Here you find all kinds of reefs, from a large barrier reef stretching from one end to the other of the archipelago in the north and smaller fringing reefs as well as a few atolls. The reefs and large coastal mangrove areas are habitat and breeding areas for the hawksbill turtle, the green turtle and the dugong. On land there are also interesting animals to see like many rare birds (hornbills, parrots) and other animals. With luck you might even see the endemic Togian Hawk-owl (Ninox burhani).
The Togians were declared a National Park in 2004, but there is no park administration center yet or patrols. Because a lot of people live from coconuts and not much from fishing, there is still an abundance of fish life. there seem to be some parts of the reef that were damaged by dynamite fishing,but I didn’t see any actual damage. Around the Tengah Walea Dive Center there is an area which is protected from that kind of fishing since 5 years.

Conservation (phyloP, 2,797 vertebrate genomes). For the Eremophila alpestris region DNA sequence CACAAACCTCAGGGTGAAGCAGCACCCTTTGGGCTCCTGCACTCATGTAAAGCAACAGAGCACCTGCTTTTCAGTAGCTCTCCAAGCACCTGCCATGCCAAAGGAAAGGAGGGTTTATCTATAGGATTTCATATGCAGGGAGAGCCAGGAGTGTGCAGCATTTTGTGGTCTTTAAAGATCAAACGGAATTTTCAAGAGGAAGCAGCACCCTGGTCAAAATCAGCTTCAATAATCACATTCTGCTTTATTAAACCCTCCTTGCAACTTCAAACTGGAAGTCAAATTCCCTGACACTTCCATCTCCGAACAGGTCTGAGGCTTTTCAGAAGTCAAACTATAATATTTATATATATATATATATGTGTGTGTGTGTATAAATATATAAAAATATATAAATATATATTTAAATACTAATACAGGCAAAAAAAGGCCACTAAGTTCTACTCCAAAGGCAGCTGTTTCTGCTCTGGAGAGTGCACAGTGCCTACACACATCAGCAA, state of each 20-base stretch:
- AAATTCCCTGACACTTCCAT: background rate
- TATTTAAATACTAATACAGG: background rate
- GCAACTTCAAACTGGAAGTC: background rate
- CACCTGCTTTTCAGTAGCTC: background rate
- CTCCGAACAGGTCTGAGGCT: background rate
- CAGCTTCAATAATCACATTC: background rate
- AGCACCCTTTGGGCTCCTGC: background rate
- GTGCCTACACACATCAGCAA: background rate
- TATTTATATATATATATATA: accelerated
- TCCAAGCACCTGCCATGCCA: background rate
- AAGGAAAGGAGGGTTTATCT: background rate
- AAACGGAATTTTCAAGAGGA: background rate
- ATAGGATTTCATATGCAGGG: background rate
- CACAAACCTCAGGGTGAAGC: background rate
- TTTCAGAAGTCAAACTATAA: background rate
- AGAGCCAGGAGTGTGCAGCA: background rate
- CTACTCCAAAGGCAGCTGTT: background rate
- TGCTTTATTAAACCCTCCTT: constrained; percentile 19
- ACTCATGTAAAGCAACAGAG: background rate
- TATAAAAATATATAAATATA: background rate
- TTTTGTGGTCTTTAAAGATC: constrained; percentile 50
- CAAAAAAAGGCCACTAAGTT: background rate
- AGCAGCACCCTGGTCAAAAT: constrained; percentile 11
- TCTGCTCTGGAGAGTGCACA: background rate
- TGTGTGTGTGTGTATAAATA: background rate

Most of the dives are on wall or steep slopes. There can be some current, but it is mostly relatively easy diving. Watch out for your depth though, because with clear water it is so easy to go deeper than intended. Around the inner islands calm waters with visibility of about 20m to 30m but close to the mangrove areas visibility can worsen some.
We did a liveaboard trip with the MV Paisabatu II, but it is also possible to dive from any of the four land based dive centers on Kadidiri, Waleabahi and Batudaka (see information page with all links). The MV Paisabatu II is an excellent boat – very large and comfortable and with a quiet engine. It also has – Maldives style – a second boat with the compressor and diving gear, which is is used just for diving. And also important – his cook is just great and there is enough water to take showers after diving!